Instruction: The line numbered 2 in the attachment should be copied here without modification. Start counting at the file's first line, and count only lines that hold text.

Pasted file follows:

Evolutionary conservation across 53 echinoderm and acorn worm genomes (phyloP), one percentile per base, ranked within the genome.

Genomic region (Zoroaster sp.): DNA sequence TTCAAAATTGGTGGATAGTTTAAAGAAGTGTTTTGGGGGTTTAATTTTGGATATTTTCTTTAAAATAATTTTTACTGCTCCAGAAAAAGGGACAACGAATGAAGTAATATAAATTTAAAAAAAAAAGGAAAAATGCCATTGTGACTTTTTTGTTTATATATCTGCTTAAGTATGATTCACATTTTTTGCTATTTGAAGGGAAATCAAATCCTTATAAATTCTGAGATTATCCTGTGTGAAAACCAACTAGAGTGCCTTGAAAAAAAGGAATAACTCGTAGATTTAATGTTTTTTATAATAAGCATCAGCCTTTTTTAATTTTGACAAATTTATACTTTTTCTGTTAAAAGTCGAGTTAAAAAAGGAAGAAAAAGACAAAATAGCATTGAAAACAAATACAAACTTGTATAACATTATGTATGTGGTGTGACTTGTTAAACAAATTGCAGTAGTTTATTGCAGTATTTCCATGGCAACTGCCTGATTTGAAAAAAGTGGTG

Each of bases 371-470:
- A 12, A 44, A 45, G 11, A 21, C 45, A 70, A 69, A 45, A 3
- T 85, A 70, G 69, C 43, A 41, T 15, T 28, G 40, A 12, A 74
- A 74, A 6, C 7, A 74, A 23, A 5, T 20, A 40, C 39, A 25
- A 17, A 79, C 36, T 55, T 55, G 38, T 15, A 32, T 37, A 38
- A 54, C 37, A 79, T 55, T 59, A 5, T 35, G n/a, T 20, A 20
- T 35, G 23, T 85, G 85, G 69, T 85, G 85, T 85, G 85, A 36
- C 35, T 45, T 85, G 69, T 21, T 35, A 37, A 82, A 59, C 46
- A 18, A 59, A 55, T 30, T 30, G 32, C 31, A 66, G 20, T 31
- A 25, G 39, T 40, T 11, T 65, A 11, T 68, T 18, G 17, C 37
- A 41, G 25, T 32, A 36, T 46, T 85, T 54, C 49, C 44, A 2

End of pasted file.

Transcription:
Genomic region (Zoroaster sp.): DNA sequence TTCAAAATTGGTGGATAGTTTAAAGAAGTGTTTTGGGGGTTTAATTTTGGATATTTTCTTTAAAATAATTTTTACTGCTCCAGAAAAAGGGACAACGAATGAAGTAATATAAATTTAAAAAAAAAAGGAAAAATGCCATTGTGACTTTTTTGTTTATATATCTGCTTAAGTATGATTCACATTTTTTGCTATTTGAAGGGAAATCAAATCCTTATAAATTCTGAGATTATCCTGTGTGAAAACCAACTAGAGTGCCTTGAAAAAAAGGAATAACTCGTAGATTTAATGTTTTTTATAATAAGCATCAGCCTTTTTTAATTTTGACAAATTTATACTTTTTCTGTTAAAAGTCGAGTTAAAAAAGGAAGAAAAAGACAAAATAGCATTGAAAACAAATACAAACTTGTATAACATTATGTATGTGGTGTGACTTGTTAAACAAATTGCAGTAGTTTATTGCAGTATTTCCATGGCAACTGCCTGATTTGAAAAAAGTGGTG